The invention has the advantage that even in case of a slightly distorted analog input video input signal as e.g. from a VCR in trick mode the resulting digital video signal has no errors. Of course, the invention is not limited to a VCR as signal source. It is likewise applicable to other types of sources using a tape as recording medium, e.g. camcorders, or any other device delivering a non-standard analog video signal.
Preferably, a method according to the invention is used in an apparatus for receiving and/or recording a digital video signal, having an input for receiving an analog video signal and means for digitizing a received analog video signal
For a better understanding the invention shall now be explained in more detail in the following description with reference to the figures. It is understood that the invention is not limited to this exemplary embodiment and that specified features can also expediently be combined and/or modified without departing from the scope of the present invention. In the figures:
A distorted analog video signal is depicted in
Such a jittery digital video signal is depicted in
In order to cope with the jittery video signal, in a first step 1 the type of the signal source is detected. To prevent any unnecessary or wrong action, changes to the video signal are only performed in an A/V input mode. To distinguish between a VCR and other types of sources, one possibility is to analyze the time-base of the video signal. As the VCR signal has a non-stable time-base, and signals coming from a TV broadcaster or a DVD player have a stable time-base, this feature can be used to detect the signal source. If the input signal has a non-stable time-base, it is deemed to be received from a VCR.
In case the analog input video signal is received from a VCR, in a second step 2 it is analyzed whether the VCR is in an error state, i.e. in a state such as trick mode that is likely to produce errors. In most VCRs the Vsync is inserted by the main signal processor in trick mode. Normally, the frequency of this inserted Vsync is non-standard. This means that if the frequency of Vsync is determined to be out of a specified range, then the VCR is in trick mode.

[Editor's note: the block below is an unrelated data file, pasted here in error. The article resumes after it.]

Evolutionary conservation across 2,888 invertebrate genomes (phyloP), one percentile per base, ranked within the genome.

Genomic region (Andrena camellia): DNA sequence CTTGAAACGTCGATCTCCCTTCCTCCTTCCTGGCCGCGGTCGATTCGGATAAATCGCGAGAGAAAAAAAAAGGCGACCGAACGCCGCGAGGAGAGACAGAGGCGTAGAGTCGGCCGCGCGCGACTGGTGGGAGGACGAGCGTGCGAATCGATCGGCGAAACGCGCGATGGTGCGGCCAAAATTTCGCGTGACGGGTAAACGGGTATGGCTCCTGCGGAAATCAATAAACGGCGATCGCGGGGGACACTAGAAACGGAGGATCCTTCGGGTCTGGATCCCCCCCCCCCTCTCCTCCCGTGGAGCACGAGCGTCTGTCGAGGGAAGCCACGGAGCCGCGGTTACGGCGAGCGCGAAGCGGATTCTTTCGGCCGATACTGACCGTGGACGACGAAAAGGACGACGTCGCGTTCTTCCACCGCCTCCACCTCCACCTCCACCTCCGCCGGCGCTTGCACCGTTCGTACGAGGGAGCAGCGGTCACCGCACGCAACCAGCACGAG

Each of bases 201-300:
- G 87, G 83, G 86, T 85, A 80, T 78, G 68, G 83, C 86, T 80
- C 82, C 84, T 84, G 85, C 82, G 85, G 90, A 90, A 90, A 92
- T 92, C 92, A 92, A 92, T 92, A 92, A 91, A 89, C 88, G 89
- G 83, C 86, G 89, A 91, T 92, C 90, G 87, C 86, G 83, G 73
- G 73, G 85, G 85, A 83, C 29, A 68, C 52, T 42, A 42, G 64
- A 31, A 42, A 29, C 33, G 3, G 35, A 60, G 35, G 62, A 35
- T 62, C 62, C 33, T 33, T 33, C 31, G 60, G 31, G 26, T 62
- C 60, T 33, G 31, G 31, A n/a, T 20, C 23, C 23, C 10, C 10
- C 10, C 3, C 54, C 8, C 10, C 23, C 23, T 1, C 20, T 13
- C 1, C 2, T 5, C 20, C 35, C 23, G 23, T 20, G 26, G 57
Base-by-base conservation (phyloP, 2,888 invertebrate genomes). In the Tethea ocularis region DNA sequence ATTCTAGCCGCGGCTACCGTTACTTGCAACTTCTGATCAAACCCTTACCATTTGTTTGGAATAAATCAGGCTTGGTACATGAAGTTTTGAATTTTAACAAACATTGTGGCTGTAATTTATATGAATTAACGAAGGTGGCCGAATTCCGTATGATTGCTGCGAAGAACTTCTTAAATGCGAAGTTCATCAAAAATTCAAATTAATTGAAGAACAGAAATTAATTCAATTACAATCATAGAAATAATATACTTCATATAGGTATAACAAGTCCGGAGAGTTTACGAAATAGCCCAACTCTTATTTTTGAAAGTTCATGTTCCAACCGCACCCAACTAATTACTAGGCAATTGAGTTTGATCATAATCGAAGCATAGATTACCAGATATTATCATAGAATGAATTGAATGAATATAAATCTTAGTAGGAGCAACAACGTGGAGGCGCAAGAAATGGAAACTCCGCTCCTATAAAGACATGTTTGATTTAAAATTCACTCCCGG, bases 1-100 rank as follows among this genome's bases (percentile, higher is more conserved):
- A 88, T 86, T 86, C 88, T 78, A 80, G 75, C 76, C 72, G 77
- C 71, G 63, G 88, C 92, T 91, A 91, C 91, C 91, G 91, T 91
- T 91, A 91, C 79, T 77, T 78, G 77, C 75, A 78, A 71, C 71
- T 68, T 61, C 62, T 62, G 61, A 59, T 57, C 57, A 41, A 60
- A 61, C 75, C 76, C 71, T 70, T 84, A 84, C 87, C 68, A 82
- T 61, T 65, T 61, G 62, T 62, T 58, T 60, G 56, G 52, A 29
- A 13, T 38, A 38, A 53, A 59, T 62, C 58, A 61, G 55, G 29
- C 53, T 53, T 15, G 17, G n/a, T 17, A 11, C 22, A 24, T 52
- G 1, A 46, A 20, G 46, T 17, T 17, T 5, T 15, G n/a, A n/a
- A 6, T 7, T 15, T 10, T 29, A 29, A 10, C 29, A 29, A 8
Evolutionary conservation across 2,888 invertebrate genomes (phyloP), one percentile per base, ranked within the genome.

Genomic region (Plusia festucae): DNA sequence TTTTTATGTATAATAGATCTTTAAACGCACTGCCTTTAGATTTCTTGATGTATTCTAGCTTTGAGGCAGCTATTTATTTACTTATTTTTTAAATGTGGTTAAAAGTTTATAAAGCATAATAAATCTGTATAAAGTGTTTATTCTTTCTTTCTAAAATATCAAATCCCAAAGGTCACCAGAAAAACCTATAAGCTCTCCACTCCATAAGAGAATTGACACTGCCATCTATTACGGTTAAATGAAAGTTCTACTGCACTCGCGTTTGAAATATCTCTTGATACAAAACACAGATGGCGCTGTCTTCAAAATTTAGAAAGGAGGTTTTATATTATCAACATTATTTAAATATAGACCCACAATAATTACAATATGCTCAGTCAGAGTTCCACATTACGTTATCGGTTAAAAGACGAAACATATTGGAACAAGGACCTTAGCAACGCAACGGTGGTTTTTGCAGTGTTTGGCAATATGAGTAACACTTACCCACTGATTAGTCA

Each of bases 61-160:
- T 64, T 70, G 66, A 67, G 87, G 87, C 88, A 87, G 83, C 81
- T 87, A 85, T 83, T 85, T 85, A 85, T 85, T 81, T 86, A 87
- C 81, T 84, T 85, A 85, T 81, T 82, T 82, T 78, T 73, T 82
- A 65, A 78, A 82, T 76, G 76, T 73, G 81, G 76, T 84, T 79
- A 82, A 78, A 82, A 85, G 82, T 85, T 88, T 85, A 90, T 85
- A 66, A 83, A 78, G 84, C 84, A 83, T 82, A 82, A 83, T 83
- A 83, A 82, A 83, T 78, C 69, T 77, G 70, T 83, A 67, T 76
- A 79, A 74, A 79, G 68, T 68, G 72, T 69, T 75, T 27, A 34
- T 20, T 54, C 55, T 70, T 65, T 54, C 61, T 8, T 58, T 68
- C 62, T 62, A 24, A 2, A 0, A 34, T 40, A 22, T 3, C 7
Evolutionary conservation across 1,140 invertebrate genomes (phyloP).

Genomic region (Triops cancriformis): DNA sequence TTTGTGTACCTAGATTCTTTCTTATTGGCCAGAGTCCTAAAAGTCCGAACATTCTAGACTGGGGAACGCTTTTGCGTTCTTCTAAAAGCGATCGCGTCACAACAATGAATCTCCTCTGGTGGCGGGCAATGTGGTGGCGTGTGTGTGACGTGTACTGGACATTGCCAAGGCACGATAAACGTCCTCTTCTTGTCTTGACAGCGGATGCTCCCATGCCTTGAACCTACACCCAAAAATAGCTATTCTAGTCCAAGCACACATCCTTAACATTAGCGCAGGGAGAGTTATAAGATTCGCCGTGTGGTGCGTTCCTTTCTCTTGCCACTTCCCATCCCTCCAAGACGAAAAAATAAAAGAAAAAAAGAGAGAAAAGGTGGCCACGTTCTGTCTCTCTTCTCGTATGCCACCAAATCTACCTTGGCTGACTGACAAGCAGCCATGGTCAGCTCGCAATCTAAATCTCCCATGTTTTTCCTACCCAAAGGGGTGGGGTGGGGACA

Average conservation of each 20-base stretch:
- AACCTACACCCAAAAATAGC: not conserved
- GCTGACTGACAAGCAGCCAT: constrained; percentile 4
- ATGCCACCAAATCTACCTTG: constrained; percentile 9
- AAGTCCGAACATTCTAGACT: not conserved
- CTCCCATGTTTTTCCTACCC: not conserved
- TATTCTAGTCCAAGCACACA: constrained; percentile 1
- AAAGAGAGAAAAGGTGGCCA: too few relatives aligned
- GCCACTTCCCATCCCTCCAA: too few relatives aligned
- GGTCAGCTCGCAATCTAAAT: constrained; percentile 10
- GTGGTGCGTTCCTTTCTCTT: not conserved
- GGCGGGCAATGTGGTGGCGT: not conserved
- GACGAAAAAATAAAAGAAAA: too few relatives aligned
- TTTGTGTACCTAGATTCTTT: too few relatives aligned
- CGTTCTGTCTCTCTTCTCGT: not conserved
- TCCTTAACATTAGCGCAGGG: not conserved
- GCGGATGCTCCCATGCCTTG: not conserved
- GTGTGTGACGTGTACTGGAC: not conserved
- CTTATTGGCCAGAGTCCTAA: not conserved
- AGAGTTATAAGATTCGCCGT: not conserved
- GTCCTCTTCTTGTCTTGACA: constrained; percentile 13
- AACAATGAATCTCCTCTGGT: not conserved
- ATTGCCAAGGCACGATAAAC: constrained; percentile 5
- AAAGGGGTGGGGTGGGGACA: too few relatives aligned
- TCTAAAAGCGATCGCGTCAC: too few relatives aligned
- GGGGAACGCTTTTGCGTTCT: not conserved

In the following step 3 the analog input video signal is digitized. If the analog input video signal is not received from a VCR, or if it is received from a VCR operating in normal mode, then after digitization 3 the digitized video signal is kept unchanged, as there is no need to perform any correction. In fact, an unnecessary correction might rather generate an undesired error. If, however, the input signal comes from a VCR operating in trick mode, then after digitization 3 in a further step 4 an error prone part of the digitized signal is replaced with a substitute signal part.
According to the ITU656 specification, bit6 of the SAV/EAV header indicates the field:
vertical blanking bit
reserved; evaluation not
1st field: F = 0;
VBI: V = 1;
H = 0 in SAV;
2nd field: F = 1
active video: V = 0;
H = 1 in EAV
bits according to ITU 656)
Many video converters provide an internal signal (e.g. Vgate) that has a stable timing. This signal is used for replacing the field bit in the SAV/EAV header. This replacement is done by changing the register settings of the video converter.
In a final step 5 the digitized video signal is submitted to further processing like MPEG coding etc. The above steps are preferably constantly repeated.
To replace the field bit advantageously means to shift the whole field by a certain number of lines, e.g. by three lines. The value of the internal signal (Vgate) usually is programmable. It can, therefore, be programmed to be stable. For example, the signal may be delayed by one line. The starting point for the signal is the transition from upper to lower. For the above example of a delay of about 180 μs a shift backwards by three lines is performed.
Preferably, a device using this method for preventing picture jitter is user adjustable. Then the user may adjust the delay to different numbers of lines, for example three, four or five lines, until the jitter disappears. Even if only a single source of the analog input video signal is used different delay values are advantageous, e.g. when the source uses a tape that was recorded on another device. In such a case larger delay values may be needed to reduce jitter.
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|Citing Patent||Filing date||Publication date||Applicant||Title|
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|US20070244912 *||Mar 23, 2006||Oct 18, 2007||Kohsuke Kawaguchi||Graph theory-based approach to XML data binding|
|U.S. Classification||348/572, 348/616|
|International Classification||H04N5/783, H04N5/21, H04N5/93, H04N1/12, H04N5/00|
|Cooperative Classification||H04N5/783, H04N9/89|
|European Classification||H04N5/783, H04N9/89|
|Jul 13, 2005||AS||Assignment|
Owner name: THOMSON LICENSING S.A., FRANCE
Free format text: ASSIGNMENT OF ASSIGNORS INTEREST;ASSIGNORS:TAN, CHEE LAM;LI, HUA;DUMONT FRANK;REEL/FRAME:016782/0070;SIGNING DATES FROM 20050513 TO 20050518
|Jul 7, 2012||FPAY||Fee payment|
Year of fee payment: 4
|Oct 7, 2016||REMI||Maintenance fee reminder mailed|